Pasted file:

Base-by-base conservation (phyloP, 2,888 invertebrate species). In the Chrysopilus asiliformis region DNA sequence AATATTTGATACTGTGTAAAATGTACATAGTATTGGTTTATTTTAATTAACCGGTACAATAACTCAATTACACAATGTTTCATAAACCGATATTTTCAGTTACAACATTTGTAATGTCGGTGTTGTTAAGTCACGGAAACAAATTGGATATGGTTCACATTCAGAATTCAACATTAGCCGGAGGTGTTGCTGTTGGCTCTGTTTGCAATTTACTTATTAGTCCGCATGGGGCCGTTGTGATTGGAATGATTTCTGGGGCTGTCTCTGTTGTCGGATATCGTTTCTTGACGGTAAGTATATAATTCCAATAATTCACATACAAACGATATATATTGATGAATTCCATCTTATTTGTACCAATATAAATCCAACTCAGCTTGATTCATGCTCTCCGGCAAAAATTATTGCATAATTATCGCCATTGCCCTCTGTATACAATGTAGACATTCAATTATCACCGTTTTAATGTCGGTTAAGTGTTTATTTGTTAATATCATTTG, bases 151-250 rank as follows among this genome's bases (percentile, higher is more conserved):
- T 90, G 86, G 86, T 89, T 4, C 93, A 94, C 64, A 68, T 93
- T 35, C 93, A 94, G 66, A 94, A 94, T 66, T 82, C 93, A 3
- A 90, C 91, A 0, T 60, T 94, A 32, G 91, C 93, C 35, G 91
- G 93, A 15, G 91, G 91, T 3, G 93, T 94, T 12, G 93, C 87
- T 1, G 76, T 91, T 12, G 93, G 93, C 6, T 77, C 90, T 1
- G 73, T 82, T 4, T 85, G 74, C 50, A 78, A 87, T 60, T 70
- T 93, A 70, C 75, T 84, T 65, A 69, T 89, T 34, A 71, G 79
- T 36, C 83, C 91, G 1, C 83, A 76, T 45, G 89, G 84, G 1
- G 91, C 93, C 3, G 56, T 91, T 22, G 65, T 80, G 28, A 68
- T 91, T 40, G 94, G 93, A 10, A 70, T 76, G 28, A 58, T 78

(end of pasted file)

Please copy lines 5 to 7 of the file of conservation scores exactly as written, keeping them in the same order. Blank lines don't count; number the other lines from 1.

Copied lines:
- G 93, A 15, G 91, G 91, T 3, G 93, T 94, T 12, G 93, C 87
- T 1, G 76, T 91, T 12, G 93, G 93, C 6, T 77, C 90, T 1
- G 73, T 82, T 4, T 85, G 74, C 50, A 78, A 87, T 60, T 70